Everything else (receptacles and lights) is then wired on general-purpose 15 or 20A circuits on the basis of allowing a minimum 3 watts per sq. foot (residential).
Re: Ring circuits revisited again#140979 05/26/0410:17 AM05/26/0410:17 AM
What is the area of these small boxes you are using? They sound extremely small. Do you have large devices like GFCIs?
The outlets and circuits here depend on the builder. Paul represented the NEC well. In this area (Northern Illinois), where the electrical power costs are some of the highest in the country, our ranges/ovens are gas. The furnaces, clothes dryers, and water heaters are gas as well.
A typical house here is wired very minimally to maximize the profit of the builder. They are usually two story homes (2-3000 square feet?). The circuits will be as follows: 1st floor lights (15 amp) 2nd floor lights (15) 1st floor outlets (15) 2nd floor outlets (15) Bathroom GFCI outlets (often on different levels) (20 amp) Sometimes a master bedroom circuit (15) 2 kitchen counter small appliance circuits (20) Furnace (15) Dishwasher (20) Laundry (washer and gas dryer) (20) Well (240 volt, 20 amp) if not city water Sump (20) Ejector pump-with basement bath (20) Some also have spas in the master bedroom (20)
As a good design I'd run the general purpose outlets at 20 amp instead of 15, and add the following:
A third kitchen small appliance circuit (20) Refrigerator/Gas Range (20) Exterior outlets (20) Individual bath GFCI circuits (20) Basement workbench (20) Garage workbench (20) Entertainment center-we're serious about our TVs and movies here (20) Office (20)
For this reason, I get no work from builders. I go in after the builder and give the people the electrical system they THOUGHT they were buying. It's very typical for people to want 4 or 5 ceiling fans for the bedrooms and other areas here also. There's probably more, but this is it, generally.
In other areas that have cheaper power rates, you would find electric ranges (50 amp, 240 volt) and electric clothes dryers (30 amp, 240 volt), electric water heaters (30 or 50 amp?, 240 volt) and electric heat (varies). They would all be on dedicated (individual) circuits.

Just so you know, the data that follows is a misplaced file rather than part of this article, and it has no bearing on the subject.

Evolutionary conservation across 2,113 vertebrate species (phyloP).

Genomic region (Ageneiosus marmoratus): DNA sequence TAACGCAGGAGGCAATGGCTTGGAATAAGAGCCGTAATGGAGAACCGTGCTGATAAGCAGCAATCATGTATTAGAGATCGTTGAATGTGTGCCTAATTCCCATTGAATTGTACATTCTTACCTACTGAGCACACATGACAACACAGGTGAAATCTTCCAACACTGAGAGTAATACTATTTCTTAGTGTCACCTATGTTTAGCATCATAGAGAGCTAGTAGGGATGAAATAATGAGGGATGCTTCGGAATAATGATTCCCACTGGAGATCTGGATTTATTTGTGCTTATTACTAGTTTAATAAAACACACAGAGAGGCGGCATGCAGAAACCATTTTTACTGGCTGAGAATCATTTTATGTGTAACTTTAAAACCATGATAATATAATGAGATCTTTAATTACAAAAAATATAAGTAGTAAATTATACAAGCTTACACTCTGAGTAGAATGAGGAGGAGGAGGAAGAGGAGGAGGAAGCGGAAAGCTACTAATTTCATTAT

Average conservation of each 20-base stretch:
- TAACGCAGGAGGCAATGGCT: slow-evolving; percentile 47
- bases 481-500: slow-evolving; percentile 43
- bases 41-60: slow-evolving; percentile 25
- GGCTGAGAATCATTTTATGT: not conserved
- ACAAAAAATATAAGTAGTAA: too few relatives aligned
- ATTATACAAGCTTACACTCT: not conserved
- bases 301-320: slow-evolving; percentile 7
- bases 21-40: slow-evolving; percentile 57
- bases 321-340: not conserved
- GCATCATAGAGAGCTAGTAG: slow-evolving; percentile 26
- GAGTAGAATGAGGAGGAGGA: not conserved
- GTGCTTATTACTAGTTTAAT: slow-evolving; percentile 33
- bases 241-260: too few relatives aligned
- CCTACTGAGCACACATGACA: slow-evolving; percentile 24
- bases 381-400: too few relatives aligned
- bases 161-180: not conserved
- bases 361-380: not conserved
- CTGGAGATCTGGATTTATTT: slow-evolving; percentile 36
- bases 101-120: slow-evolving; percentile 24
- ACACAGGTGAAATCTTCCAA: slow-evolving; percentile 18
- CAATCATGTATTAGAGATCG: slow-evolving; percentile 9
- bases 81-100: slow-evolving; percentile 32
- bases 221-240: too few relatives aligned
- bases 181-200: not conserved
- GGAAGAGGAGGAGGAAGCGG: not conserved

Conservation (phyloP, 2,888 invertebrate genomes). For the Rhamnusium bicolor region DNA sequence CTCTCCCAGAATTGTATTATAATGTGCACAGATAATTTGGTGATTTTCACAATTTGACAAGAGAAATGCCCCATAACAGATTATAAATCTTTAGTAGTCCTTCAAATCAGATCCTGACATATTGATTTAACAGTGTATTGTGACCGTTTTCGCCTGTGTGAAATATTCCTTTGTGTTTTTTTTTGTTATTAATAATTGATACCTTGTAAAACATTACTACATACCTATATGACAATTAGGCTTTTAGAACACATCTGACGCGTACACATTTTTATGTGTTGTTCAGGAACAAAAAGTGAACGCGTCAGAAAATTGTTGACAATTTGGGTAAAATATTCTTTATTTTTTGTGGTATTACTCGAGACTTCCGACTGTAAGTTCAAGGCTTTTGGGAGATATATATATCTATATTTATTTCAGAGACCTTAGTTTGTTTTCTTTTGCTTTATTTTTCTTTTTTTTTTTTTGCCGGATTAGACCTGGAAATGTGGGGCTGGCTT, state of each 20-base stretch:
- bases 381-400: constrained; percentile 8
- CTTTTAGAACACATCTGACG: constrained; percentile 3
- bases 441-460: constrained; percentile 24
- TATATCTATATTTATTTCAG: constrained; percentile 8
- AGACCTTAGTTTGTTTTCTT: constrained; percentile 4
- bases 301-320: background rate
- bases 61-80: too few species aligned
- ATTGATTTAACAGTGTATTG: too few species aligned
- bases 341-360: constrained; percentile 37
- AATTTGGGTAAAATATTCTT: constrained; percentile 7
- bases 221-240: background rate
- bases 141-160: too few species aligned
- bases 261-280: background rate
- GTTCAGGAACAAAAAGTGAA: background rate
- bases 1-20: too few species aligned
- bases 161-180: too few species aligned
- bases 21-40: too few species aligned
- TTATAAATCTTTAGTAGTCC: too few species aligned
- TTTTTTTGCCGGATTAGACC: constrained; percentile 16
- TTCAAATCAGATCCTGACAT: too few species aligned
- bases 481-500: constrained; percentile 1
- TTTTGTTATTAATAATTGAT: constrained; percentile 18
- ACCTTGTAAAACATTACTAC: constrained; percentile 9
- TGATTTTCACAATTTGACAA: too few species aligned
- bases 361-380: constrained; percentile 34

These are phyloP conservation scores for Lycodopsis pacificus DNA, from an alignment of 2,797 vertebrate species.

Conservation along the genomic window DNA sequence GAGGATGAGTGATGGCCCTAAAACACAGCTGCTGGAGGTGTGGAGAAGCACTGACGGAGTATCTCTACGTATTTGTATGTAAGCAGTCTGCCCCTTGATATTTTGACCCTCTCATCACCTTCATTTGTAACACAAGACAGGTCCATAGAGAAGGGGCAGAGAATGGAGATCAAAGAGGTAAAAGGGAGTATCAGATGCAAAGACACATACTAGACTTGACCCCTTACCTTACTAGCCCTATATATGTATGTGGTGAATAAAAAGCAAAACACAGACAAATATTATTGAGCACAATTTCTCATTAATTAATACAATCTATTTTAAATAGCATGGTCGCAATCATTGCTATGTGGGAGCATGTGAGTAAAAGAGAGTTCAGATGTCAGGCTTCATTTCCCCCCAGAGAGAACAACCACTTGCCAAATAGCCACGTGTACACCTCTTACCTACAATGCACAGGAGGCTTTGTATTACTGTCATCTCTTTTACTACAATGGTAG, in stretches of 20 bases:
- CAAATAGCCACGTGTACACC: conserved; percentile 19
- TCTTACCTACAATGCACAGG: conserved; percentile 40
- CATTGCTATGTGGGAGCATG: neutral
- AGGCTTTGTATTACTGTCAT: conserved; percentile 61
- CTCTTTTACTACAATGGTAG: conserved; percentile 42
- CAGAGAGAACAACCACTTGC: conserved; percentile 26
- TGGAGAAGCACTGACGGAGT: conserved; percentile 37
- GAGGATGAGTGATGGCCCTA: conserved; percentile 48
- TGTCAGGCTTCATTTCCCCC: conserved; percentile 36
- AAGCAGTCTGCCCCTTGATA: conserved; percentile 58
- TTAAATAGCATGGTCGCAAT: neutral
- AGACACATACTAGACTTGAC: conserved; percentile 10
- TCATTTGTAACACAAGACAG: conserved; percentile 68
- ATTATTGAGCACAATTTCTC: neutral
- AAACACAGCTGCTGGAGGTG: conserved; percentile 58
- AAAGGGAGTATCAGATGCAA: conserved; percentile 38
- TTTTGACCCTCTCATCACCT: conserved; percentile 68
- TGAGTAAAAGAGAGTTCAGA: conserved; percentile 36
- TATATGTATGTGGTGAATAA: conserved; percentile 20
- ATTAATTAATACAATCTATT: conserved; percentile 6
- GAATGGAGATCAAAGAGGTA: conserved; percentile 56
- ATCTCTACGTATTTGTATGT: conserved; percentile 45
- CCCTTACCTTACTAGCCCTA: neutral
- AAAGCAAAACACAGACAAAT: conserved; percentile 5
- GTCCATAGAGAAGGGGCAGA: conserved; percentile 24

Re: Ring circuits revisited again#140980 05/26/0407:43 PM05/26/0407:43 PM
Paul,Yes the old 7/029 was great to work with as pvc cable, not so clever when it was rubber though it was realy bulky then and as sometimes hapens now you could get bad drums where you could not strip the dam stuff. Strip the outer sheath and the inner cores would strip to the copper straight away. Oh happy days! Re the ring circuit syndrome,realy many of the problems come down to lack of forthought on the part of the installer / designer. Another problem that I can see looming in some domestics is the home office equipment on the ring circuit all stuck on the RCD side of the split load unit. Some homes now have a considerable amount of IT equipment, not uncommon to see 2 or 3 pc's hooked up to networks scanners printer fax's modems all spread around the ring all dripping a few milliamps to E, not to long before it starts to pop the rcd at the mains in ome cases!
Dave, Sounds mutch like the u.k. we dont work for builders either you finnish up in all sorts of trouble with extra's and variations because they underprice in the first instance to secure the work and then you get all the hastle from the client because they think its you thats trying to put the minimum of equipment in to cut costs. Then there's the patment issue, Noooow I dont think we will bother thanks.